It is not a great advert for university when the universities minister says he is not especially bothered whether his own children go or not. ‘The days of degree or bust are long gone,’ Jo Johnson told the Sunday Times recently. ‘There are alternative ways into the workforce these days. Absolutely I would say to my own kids to consider them.’
But hasn’t he got it the wrong way round? Is it not the case that a degree is more essential now than ever? That the chances of getting a good job without one have greatly diminished since a generation ago, when East End barrow boys went straight into the City and industry was full of leaders who had pulled themselves up by their bootstraps?
The recent revival of apprenticeships only partially counters a huge growth in higher education over the past 25 years. The proportion of graduates in the workforce has soared from 17 per cent in 1992 to 38 per cent now. It’s a brave 18-year-old who turns down a place at university knowing there will be lifelong competition for jobs from others who acquire a few magic letters after their names.
But how much is a university education worth? Not always a lot, according to Robert Halfon, the new chairman of the education select committee. He cites the example of business graduates from Liverpool Hope University. Maybe it should be renamed ‘More in hope than expectation university’ because, five years after leaving, a quarter of its graduates are still earning less than the £15,849 a year they would be paid for a 40-hour week stacking shelves at Tesco.
In fact, business and finance studies are not an especially good route to financial success. With graduates earning an average of £30,000 per annum (according to an Office for National Statistics study in 2013) these subjects lie midway down the table. Arts graduates end up with an average £22,000, but at least they can tell themselves that life isn’t all about money. Top of that table, by the way, are medical graduates, who pull in an average £46,000, with media studies graduates languishing at the bottom on £21,000.
But, overall, the figures do suggest a strong case for going to university. The ONS found that the earnings of people educated only to GCSE level levelled off at the age of 32 on £19,000 a year. Those educated to A-level saw their earnings level off aged 34 at £22,000. Graduates, however, did not reach an earnings plateau until they hit 38 when they started earning £35,000. Given that the most anyone has to pay off a student loan is 9 per cent on salaries above £21,000, these figures clearly show that you ought to be better off as a graduate.
What about apprentices? Not surprisingly, they make more than new graduates because they have been in the workplace longer. At the age of 21, graduates earn an average £14,000 and apprentices £17,000. Yet by 23, graduates start pulling into the lead.
All these raw figures, however, ignore an important factor. Graduates are brighter, on the whole, than non-graduates. To win a place on a higher education course they had to demonstrate a certain level of intelligence, and would be expected to do better than average whether they chose to go to university or not. What we really need to judge whether a degree is worthwhile is a comparison between the careers of graduates and people who had the chance to go to university but declined.
But where do you find such a cohort large enough to be statistically significant? The idea that you should go to university has been such an orthodoxy over the past few decades that very few have spurned it. There will always be rare cases like Bill Gates, who dropped out of college, set up Microsoft and became the world’s richest man. Most students are not in his position.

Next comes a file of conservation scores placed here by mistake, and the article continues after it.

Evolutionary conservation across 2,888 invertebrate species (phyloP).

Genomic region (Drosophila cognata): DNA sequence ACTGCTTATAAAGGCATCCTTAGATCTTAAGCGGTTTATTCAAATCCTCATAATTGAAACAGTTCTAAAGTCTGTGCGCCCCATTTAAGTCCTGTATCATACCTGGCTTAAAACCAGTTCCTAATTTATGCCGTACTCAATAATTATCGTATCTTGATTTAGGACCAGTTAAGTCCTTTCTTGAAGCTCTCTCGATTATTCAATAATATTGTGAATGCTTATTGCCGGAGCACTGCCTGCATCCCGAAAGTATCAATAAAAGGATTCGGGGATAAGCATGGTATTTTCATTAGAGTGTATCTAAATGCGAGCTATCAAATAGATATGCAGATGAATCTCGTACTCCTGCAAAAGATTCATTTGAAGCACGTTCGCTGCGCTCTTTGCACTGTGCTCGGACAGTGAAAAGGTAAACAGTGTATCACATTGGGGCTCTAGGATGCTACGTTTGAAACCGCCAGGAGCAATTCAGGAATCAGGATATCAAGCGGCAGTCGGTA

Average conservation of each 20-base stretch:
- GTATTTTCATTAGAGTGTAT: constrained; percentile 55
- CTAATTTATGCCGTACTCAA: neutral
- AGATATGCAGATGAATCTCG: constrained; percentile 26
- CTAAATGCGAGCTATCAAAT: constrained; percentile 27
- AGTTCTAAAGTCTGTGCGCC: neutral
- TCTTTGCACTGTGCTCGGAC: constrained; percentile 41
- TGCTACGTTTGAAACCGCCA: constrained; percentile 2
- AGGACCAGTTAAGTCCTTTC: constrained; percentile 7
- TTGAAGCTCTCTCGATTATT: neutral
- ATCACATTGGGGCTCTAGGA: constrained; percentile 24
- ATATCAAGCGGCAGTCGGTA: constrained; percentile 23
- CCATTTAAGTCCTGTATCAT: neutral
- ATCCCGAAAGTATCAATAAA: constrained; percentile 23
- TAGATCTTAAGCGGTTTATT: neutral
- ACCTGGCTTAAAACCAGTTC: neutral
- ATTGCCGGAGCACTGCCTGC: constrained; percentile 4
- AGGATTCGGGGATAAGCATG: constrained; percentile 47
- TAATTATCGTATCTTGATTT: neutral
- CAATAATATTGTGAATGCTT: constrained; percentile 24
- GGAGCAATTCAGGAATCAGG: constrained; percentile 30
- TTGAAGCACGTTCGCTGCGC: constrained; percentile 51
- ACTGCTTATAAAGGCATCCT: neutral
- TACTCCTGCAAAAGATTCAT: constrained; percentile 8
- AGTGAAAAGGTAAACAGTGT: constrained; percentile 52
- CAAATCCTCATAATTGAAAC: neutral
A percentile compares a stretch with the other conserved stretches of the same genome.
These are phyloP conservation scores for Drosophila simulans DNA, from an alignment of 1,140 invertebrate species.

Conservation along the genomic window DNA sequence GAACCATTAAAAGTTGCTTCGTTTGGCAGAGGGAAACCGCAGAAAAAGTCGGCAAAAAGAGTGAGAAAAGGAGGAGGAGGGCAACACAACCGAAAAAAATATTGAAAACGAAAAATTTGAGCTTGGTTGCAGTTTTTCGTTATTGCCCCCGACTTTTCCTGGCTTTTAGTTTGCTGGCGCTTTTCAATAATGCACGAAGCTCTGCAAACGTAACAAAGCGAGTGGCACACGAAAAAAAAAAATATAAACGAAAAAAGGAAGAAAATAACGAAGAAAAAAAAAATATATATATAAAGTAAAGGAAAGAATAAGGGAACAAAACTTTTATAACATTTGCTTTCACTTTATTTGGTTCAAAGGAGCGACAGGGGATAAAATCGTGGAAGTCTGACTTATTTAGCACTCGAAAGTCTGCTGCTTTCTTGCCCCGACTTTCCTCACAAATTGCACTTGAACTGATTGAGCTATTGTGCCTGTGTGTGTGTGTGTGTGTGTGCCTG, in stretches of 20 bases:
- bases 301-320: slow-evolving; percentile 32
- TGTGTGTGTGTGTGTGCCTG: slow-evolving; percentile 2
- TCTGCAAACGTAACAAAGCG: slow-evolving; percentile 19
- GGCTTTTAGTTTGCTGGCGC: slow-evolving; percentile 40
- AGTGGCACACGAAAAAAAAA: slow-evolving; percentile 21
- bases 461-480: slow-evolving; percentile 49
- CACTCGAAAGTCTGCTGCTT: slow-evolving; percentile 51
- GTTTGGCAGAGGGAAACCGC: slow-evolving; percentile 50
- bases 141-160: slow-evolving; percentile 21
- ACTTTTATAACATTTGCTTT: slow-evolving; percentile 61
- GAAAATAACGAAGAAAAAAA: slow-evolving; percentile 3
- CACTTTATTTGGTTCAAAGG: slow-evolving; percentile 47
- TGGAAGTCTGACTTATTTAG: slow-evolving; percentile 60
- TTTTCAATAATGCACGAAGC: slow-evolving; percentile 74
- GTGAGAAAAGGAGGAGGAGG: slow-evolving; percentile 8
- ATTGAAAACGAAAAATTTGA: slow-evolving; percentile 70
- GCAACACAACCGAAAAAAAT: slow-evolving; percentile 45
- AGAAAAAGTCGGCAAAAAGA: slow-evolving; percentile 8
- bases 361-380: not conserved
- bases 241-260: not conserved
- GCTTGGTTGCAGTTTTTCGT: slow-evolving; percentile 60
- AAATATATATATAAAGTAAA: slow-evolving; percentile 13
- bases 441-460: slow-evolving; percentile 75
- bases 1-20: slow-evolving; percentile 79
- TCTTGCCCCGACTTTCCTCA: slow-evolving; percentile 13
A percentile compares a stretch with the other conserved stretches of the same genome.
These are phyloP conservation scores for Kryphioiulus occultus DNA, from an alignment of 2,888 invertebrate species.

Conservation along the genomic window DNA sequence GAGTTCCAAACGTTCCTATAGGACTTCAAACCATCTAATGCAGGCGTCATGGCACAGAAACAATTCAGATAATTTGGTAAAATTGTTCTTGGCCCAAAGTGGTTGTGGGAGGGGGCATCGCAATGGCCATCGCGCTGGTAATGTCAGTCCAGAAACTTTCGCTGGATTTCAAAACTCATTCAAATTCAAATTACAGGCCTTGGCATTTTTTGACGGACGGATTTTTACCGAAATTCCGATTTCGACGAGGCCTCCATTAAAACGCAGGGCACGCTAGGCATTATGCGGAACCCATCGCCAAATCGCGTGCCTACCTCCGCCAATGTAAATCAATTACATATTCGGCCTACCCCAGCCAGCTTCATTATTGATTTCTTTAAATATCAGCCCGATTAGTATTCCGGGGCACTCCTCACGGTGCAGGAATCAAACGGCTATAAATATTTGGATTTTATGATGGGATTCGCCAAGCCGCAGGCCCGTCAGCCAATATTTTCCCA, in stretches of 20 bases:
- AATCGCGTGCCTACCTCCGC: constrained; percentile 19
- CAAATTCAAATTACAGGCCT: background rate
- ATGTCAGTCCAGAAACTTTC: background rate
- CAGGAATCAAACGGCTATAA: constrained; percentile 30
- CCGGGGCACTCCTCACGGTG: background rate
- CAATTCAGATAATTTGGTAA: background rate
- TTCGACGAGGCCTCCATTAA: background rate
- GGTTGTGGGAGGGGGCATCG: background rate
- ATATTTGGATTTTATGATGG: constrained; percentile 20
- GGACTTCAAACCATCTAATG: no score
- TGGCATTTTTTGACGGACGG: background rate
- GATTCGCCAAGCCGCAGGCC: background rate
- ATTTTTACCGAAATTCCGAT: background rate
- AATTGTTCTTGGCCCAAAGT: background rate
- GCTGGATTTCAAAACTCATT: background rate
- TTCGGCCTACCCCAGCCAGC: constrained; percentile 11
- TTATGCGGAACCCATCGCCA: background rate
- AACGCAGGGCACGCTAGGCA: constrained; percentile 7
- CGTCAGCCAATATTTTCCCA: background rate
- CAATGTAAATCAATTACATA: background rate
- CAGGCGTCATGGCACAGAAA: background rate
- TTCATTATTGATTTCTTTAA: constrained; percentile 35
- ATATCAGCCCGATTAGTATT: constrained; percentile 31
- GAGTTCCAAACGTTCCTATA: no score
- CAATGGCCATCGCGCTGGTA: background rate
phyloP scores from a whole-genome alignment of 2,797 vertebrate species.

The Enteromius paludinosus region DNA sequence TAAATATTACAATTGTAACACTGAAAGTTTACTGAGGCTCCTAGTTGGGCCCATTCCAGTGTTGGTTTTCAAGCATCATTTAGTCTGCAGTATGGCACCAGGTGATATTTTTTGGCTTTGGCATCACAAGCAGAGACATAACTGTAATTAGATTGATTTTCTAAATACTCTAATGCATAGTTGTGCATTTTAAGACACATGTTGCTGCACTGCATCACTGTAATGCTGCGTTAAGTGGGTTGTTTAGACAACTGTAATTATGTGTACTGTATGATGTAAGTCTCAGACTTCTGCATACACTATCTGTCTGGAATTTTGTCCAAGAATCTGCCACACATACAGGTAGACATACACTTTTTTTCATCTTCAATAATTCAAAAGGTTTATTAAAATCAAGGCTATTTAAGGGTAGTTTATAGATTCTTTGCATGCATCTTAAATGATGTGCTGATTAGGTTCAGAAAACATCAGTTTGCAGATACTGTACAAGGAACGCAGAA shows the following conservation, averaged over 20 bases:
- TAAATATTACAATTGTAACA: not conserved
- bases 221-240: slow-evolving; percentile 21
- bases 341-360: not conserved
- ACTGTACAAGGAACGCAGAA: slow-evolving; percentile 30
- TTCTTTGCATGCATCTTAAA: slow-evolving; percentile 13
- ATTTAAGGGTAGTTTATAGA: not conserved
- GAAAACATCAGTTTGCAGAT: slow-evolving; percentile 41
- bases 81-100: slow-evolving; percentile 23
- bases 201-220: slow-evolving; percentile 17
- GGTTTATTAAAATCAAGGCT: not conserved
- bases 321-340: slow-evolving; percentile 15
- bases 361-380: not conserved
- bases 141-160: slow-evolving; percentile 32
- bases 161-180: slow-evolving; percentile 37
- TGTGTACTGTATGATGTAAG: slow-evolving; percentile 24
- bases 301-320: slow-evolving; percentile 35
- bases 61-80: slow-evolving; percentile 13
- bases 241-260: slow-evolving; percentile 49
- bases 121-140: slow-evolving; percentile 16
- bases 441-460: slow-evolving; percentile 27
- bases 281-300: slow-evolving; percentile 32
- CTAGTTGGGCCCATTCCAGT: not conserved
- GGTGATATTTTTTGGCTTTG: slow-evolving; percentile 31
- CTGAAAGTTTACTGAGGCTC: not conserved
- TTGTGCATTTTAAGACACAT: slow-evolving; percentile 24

Another way to look at the question is to study the proportion of graduates employed in roles that actually require a degree. According to the ONS Labour Force Survey, a remarkable 47 per cent of recent graduates have jobs that do not strictly require a degree. Even among those who collected their degrees five years ago, 34 per cent are still not in an occupation that really needs one. These figures have increased in line with the number of graduates; in 2001 the respective proportions were 37 per cent for new graduates and 29 per cent after five years.
The fact you have a qualification that your job doesn’t specifically demand doesn’t mean, of course, that you wasted your time at university. You may well have picked up skills or broadened your mind in a way that proved helpful. Graduates in jobs that don’t need a degree aren’t all flipping burgers: some will be running their own businesses.
One thing that stands out from the statistics is that there are degrees and there are degrees. Rather than simply asking, should I go to university, the better question might be: is the particular degree I am thinking of taking going to be useful in getting a job? If you aim to study medicine the answer is almost certainly yes. Those who gained a medical degree in 2009 were earning an average £46,500 five years later.
For many other subjects it depends on where you studied. Law graduates from the London School of Economics, for example, earned a median £26,000 five years later. Those from the University of Bradford, on the other hand, were making just £12,000 five years later — a pay level that’s more barista than barrister.
As for creative arts graduates, it doesn’t much matter where you study, you are pretty much destined for modest earnings — an average £20,000 five years after graduation.
We will soon have a lot more information like this: the ONS has started to publish detailed statistics broken down by subject and university, but for the moment they are experimental and incomplete.
At least if you remain stuck at £20,000 a year you can console yourself that your degree was, in effect, free — the student loan repayments don’t kick in until you reach £21,000.
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